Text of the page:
“No, don’t do that,” he protested, and began to move to cut me off. That was all the provocation I needed. Issuing a silent prayer of thanks for the recently improved security measures, I headed for the panic button on the wall behind the bed instead, reaching it just before he was able to stop me.

His attempt to block my path had been more than a little unsettling. I really hoped that whoever was on security was paying attention and not snoozing on the job.

Doctor Gardner, if that was his real name, backed off once he saw the flashing red button on the wall.
“Since when have hospitals had panic buttons?” he asked, looking unsettled.

He was on the back foot all of a sudden which gave me a chance to seize the initiative. I had no intention of showing him any weakness so, keeping my voice as level as I could, I spelled out the situation in black and white.

“Since last year when a patient assaulted a nurse on this very ward,” I replied. “Do you have any idea how much abuse we get from the drunks that get hauled in here every weekend? Now you’ve got less than two minutes until security arrives from downstairs to escort you from the premises – and that won’t be pleasant. They don’t take too kindly to women being threatened and can get quite heavy-handed. If I were you, I would scarper now, while you still can.”

This was a blatant lie. The aging head of security, Barry, spent the vast majority of his time sitting in his office drinking tea and eating biscuits. He hadn’t seen any action since his Army days, decades in the past. Most of his colleagues were no better. But this stranger wasn’t to know that.

“Fine,” he said, “but I’ll be back and you won’t even know about it.”

I assumed that meant he was going to leave, but he didn’t show any signs of departing by the traditional method, i.e. through the door. Instead he pointed his weird device in front of him and started pressing buttons on it. It was the first time I had seen it and it looked like something out of Doctor Who.

“What are you doing?” I asked, becoming increasingly convinced that he was some sort of nutter.
“Nothing for you to worry about,” was his reply.

This man had seriously lost the plot. What did he think he was going to do – teleport out of there with his home-made remote control TV aerial?

Ironically, outlandish as that idea had seemed at the time, given what happened next I may not have been far off the mark. Because this was the moment when the weird sci-fi shit started happening, leading me to realise that he was more than just a weirdo after all. Of course, it was too late to do anything about it by then. I was caught up in whatever was going on and it was too late to avoid it. I was well and truly over my event horizon.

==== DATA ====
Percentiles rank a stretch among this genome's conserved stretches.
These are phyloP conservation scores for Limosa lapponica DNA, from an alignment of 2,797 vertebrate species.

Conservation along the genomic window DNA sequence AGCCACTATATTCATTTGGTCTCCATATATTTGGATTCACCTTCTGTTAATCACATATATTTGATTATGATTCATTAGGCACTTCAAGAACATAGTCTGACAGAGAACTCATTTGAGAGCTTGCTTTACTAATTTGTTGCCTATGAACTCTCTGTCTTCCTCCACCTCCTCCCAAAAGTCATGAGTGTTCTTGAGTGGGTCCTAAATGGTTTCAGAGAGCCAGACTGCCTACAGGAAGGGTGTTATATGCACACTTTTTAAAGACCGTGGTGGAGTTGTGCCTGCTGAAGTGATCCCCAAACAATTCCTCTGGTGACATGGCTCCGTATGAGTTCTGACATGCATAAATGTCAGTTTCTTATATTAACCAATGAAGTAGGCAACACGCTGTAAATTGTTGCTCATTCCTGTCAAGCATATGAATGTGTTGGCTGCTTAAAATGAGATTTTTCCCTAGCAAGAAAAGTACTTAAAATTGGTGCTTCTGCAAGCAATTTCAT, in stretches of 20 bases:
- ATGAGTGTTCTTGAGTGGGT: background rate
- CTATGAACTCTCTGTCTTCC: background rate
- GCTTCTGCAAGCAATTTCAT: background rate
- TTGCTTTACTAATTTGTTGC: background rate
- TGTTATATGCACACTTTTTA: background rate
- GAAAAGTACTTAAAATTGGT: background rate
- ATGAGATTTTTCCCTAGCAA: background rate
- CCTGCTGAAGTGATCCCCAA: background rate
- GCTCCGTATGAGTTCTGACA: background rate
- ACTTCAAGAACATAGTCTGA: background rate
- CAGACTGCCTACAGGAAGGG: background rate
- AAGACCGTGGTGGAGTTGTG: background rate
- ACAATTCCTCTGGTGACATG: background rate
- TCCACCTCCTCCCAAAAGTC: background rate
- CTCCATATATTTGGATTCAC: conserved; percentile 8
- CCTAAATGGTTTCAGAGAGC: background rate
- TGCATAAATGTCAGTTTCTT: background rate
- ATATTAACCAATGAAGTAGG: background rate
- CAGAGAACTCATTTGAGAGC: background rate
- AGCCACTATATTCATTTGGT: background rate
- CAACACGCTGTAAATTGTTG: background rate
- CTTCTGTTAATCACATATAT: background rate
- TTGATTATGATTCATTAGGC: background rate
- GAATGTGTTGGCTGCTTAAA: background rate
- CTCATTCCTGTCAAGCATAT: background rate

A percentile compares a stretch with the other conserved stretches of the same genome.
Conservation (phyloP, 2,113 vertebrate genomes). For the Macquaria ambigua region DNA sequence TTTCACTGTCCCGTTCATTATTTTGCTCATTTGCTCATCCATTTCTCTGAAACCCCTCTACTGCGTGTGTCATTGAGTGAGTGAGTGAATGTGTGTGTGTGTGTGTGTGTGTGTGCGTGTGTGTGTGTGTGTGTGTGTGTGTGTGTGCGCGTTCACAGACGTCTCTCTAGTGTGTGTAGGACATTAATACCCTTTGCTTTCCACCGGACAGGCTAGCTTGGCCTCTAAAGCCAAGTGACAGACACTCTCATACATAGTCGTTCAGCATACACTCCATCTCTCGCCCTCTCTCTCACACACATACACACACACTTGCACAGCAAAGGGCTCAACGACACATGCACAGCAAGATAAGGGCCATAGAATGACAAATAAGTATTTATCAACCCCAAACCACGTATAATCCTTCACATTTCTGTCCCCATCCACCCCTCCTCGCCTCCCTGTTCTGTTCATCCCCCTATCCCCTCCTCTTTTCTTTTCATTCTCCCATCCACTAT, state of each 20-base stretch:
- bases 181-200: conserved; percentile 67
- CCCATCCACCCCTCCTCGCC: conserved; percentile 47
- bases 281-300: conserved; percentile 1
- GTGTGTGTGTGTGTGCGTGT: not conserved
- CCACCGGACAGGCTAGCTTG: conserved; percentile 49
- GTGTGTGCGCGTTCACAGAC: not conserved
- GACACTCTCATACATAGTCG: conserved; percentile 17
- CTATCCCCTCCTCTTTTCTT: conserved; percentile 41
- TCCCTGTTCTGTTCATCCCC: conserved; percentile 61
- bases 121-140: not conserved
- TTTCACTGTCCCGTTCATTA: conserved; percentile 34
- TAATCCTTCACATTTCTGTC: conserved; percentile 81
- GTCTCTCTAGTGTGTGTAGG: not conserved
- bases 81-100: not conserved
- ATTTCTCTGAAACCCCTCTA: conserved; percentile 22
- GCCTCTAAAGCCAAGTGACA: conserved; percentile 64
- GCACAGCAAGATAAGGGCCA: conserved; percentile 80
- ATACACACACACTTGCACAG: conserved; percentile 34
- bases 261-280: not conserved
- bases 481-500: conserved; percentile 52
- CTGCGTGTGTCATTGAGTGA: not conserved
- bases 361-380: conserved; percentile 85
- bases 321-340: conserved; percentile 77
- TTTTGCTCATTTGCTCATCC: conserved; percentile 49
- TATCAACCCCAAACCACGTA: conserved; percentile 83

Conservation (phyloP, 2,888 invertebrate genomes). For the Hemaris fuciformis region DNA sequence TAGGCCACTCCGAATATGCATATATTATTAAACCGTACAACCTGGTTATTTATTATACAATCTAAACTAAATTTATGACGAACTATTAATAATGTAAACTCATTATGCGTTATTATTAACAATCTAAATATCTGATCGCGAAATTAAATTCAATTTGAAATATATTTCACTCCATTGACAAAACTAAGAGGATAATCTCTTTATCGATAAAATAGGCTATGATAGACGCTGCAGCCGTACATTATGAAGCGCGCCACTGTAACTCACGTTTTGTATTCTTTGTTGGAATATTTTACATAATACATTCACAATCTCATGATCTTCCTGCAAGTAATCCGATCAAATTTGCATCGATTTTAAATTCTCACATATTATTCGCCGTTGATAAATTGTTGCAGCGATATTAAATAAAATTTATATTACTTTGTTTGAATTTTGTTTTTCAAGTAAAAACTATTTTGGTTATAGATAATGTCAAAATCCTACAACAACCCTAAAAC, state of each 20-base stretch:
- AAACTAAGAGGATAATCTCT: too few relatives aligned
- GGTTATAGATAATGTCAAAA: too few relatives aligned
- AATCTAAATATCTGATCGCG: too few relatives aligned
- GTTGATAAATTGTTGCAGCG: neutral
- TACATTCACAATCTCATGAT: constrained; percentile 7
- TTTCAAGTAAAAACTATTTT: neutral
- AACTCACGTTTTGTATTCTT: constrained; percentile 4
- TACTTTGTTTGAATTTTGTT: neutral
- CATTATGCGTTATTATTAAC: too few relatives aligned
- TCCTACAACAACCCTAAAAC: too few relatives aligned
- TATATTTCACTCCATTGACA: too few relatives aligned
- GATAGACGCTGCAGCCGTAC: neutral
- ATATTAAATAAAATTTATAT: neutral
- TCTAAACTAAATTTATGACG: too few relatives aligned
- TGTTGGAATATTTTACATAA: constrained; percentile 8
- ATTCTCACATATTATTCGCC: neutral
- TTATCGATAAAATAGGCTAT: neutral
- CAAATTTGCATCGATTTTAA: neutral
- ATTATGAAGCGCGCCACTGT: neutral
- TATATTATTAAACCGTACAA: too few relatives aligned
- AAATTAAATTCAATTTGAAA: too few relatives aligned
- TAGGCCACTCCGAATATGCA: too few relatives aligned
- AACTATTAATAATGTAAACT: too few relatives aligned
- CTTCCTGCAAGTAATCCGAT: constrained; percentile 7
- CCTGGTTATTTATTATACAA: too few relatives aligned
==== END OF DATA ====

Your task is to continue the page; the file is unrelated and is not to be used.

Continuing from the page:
What happened was all over very quickly. Suddenly there seemed to be two of him in the room, the second one seemingly appearing out of nowhere. He hadn’t come through the door, that’s for sure, as I would have seen him from where I was standing.

This other version looked exactly the same, right down to the white coat. Could they be twins or was it some kind of visual trickery? There was no time to figure it out as something else was already happening.

They had both been pointing their wands across the room, close to Thomas’s bed. Then I heard a long-drawn-out cry of “Nooooo!” from one or possibly both of the men, in the style of some overly dramatic movie scene. I might have found this amusing if I had been watching from afar, rather than being an unwilling participant.

Then everything descended into a kaleidoscopic, whirling maelstrom of colour and noise. As multiple mirror images of myself, the stranger and the body on the bed swirled all around me, I felt myself being sucked by a hugely powerful force towards the centre of the room.

Like a spider in a bathtub being drawn towards the plughole, I flailed my arms helplessly, completely powerless to escape. It was the last thing I remembered before I blacked out.

And that is how all of this began. 

Happy New Year is released on 27th April 2018 and you can get your copy by clicking here

Tuesday, 23 January 2018

Evesham goes to the polls in Meowxit referendum!

Residents of a picturesque Worcestershire town were preparing to go to the polls last night to decide an issue that has divided the town like no other. In fact, one local historian went so far as to say that tensions had not run so high since the Battle of Evesham in 1265.

The issue that has caused such a huge rift all revolves around local celebrity "Cooper", a seven year old cat who has been greeting visitors to the local Morrison's supermarket now for several years. Whilst bringing delight to some shoppers, others are not so keen. The situation has now escalated to a point where only a local referendum to decide whether Cooper should stay or leave can decide the issue.

Souper Cooper's deal of the day!

Fans of Cooper have been gathering outside the store, bringing him treats, and holding up banners in his support. One lady we interviewed said.

"Coops is lovely and the reason I come to Morrisons each day for my shopping. He's a little ray of sunshine. I can't believe people are offended by him, but then, people seem to be offended by just about anything these days".

A local councilor also came out in support of Evesham's most famous cat, saying "There is no doubt that Cooper remaining is very important for local trade. Many people come here specifically to see him and spend their money while they are here, helping to create new jobs and boost the local economy".